Fundraising for the UK Coast2Coast Walk was as important as doing the walk. For insight into what motivated this wonderful bunch of women, please see Bruce Stephen’s exceptional video here. Our fundraising activities concentrated on raising community awareness about Multiple Sclerosis (MS) and vital funds for continued research.
Each walker was set a target of A$10,000. They took on the challenge and never looked back. Sausage sizzles, cake stalls, MuSic in the vineyards, the Enormous Horns Ball, Ab Fab dance nights, movie nights, wine tastings, trivia. You name it. WE DID IT while having a whole lot of FUN.
Who raised funds with me?
The original five from the Mudgee2Sydney walk signed up without hesitation and convinced more of their friends to join us. The MS community with whom we had tirelessly worked for over several years had eight participants, two walking with MS, and others with other autoimmune diseases or those prepared to tackle a walk possibly beyond their skill level.
Here we are embracing the ‘Kiss Goodbye to MS’ campaign run by MS Research Australia (MSRA).
For insight into what motivated this wonderful bunch of women, please see the exceptional pro bono video created by Bruce Stephens here which details our individual reasons for doing the walk and how much fun we had on our fundraising journey to find a cure for Multiple Sclerosis.
I cannot recall the number of sausages Allan Waldon’s Eastern Road Quality Meats in Turramurra donated to our cause. We raised several thousand dollars from Sausage Sizzles hosted before the event.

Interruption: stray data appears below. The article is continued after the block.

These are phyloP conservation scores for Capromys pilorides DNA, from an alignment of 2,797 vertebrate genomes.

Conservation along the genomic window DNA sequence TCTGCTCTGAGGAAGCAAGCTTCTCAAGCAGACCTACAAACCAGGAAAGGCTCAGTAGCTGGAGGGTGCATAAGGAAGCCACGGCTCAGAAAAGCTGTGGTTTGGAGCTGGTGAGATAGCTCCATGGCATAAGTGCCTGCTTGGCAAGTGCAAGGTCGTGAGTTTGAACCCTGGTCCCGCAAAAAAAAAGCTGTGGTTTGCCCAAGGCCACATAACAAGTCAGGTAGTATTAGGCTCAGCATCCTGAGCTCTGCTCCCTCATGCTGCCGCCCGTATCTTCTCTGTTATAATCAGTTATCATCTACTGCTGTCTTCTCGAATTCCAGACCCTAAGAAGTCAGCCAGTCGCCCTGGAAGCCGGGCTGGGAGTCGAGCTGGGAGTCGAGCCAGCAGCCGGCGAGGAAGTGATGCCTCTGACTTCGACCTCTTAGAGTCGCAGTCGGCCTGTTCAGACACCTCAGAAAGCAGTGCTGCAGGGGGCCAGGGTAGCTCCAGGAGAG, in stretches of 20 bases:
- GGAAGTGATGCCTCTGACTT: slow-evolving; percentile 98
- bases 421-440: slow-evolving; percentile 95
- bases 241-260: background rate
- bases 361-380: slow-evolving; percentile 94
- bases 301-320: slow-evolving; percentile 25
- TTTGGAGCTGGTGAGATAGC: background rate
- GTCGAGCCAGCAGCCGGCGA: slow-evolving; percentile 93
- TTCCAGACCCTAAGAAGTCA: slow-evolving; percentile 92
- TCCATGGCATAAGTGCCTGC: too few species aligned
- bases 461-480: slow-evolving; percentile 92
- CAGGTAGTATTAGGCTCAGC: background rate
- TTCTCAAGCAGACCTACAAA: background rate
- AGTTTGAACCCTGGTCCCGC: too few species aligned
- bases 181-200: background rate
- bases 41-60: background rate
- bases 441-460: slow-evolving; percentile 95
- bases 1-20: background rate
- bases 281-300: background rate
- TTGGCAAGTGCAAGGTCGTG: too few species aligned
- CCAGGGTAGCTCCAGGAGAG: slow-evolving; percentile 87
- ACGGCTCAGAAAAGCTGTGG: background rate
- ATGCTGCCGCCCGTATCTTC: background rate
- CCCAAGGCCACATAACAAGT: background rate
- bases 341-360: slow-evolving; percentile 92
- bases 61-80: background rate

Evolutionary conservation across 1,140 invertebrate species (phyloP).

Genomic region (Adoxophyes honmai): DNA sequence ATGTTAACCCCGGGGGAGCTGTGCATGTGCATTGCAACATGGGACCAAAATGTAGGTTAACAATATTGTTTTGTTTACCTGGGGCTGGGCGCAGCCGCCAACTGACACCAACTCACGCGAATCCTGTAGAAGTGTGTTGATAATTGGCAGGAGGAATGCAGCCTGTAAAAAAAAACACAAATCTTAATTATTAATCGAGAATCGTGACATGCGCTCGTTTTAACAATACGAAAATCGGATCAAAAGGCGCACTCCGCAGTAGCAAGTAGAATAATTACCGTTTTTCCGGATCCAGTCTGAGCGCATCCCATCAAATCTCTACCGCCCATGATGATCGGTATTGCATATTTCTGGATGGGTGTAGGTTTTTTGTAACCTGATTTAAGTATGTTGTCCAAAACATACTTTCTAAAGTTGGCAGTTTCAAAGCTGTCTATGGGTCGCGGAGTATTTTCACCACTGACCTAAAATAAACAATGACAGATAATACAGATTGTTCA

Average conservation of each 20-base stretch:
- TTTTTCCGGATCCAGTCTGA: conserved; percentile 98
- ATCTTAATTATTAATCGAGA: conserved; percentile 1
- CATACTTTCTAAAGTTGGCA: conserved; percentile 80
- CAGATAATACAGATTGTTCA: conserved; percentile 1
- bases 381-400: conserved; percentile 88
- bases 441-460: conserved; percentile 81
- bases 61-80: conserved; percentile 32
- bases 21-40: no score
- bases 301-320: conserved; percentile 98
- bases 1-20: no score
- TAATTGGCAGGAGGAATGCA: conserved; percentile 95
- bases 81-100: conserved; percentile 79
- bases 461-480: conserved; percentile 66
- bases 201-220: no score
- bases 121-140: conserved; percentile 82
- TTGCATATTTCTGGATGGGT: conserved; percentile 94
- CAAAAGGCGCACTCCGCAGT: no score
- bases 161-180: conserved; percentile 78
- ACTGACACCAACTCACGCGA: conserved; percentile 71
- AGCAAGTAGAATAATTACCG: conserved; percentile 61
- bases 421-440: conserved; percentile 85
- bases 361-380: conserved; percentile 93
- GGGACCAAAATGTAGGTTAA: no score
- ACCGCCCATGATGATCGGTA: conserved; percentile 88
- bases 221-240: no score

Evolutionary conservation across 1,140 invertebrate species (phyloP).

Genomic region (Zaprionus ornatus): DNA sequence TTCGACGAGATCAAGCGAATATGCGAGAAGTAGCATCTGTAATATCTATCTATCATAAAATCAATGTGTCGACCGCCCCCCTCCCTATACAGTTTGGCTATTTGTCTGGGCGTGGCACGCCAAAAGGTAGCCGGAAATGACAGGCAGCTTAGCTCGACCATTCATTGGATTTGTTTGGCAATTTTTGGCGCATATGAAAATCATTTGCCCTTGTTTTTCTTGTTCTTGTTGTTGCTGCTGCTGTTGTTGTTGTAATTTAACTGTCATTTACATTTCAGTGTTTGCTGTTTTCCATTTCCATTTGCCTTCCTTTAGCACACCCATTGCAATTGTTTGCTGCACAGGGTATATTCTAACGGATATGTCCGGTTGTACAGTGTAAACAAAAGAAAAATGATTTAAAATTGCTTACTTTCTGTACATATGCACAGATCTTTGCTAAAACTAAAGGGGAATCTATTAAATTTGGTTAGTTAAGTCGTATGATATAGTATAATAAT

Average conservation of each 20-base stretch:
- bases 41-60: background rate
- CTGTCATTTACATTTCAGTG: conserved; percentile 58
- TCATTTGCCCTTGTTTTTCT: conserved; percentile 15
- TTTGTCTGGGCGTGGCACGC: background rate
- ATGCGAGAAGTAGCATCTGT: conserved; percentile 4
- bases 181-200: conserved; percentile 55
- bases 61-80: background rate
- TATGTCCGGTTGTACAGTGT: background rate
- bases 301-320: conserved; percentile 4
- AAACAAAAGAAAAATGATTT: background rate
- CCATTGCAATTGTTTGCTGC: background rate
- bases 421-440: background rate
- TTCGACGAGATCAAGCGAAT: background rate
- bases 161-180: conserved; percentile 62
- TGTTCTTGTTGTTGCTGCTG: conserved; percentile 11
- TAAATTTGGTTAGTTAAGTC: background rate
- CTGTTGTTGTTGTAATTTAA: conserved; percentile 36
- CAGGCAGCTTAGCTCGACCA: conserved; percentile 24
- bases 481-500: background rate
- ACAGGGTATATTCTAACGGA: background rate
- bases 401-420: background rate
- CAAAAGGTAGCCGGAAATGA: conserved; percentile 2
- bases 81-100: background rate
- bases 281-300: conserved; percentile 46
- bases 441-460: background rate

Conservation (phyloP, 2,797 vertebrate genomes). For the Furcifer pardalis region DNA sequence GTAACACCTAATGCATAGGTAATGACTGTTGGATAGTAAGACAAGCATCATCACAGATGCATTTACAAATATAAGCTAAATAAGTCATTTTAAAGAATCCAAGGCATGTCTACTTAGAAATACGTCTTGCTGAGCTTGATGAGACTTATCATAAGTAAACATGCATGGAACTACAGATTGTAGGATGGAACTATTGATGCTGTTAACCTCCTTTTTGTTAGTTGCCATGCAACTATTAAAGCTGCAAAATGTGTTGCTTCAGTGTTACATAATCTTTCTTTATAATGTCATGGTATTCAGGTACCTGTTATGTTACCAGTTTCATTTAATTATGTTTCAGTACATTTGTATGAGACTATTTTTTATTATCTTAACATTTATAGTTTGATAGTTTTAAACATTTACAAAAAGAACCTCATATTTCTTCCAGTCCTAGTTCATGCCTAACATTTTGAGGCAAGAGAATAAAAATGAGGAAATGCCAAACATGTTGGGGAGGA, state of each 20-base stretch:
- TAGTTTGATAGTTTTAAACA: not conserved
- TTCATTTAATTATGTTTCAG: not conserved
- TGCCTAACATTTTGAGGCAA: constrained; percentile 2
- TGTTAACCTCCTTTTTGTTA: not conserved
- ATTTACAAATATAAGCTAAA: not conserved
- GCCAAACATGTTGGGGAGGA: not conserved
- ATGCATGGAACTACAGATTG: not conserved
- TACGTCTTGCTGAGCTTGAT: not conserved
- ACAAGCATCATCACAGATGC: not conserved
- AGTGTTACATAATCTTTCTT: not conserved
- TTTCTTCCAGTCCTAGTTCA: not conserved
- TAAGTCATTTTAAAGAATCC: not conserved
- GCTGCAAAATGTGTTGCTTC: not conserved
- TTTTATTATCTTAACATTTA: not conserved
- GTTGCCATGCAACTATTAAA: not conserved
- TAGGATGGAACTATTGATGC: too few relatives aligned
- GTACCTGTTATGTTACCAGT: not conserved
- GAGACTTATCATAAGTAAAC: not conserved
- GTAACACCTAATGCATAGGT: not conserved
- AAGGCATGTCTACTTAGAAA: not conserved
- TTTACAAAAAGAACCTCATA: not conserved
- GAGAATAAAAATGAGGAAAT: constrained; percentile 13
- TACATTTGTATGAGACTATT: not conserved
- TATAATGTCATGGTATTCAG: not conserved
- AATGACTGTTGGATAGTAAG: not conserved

And our walkers in the country hosted a fabulous MuSic in the Vineyards Lunch at Mortimers Wines in Orange, New South Wales.
It involved much preparation and participation to guarantee the success of this event, ably hosted by walkers Jacquie Christopherson and Bron Dowling. Here we are lifting, Debbie Bird, one of two walkers who joined us on the Coast2Coast walk with MS. Other walkers had Coeliac, Parkinson’s and Crohn’s Disease, and type 1 Diabetes, but they never let these impediments stop them from completing the walk.
We had countless cake stalls outside Bunnings Warehouses and our local Coles Supermarkets.
Sometimes we had to do things we were not too keen on, but we took every opportunity to spread our message and raise more funds for the cause. Go, Liz! You have got this slippery creature.
And there were balls, dances, and movie nights too!
What did I learn?
People’s generosity, when faced with their own challenges, was humbling.
We loved having family help us with our fundraising.
Even our beloved pooches got in on the act.
Helping the walkers reach their individual fundraising target of A$10,000 and navigate them safely across England from St Bees on the West coast to Robin Hood’s Bay on the East coast became the least of my worries. Many of the girls had never attempted such a challenging walk, but they came on board. They just needed encouragement.
I thoroughly enjoyed watching women, including myself, learn new skills, overcome our fears, and build self-confidence and self-belief in our ability to complete the 303km Wainwright’s Coast2Coast walk. I am indebted to my husband, Mike Hemingway, for his overwhelming support, admire how he copes with his Multiple Sclerosis diagnosis and continues to work towards finding a cure to this debilitating disease.
With the walkers fully engaging in the fundraising activities to help and improve the quality of other people’s lives, I knew I would be walking with a terrific team.
The walkers and my support crew, Mike, deserved the accolades we received when we returned to Australia with $230,000 to donate to MS Research Australia to aid further research into finding a cure.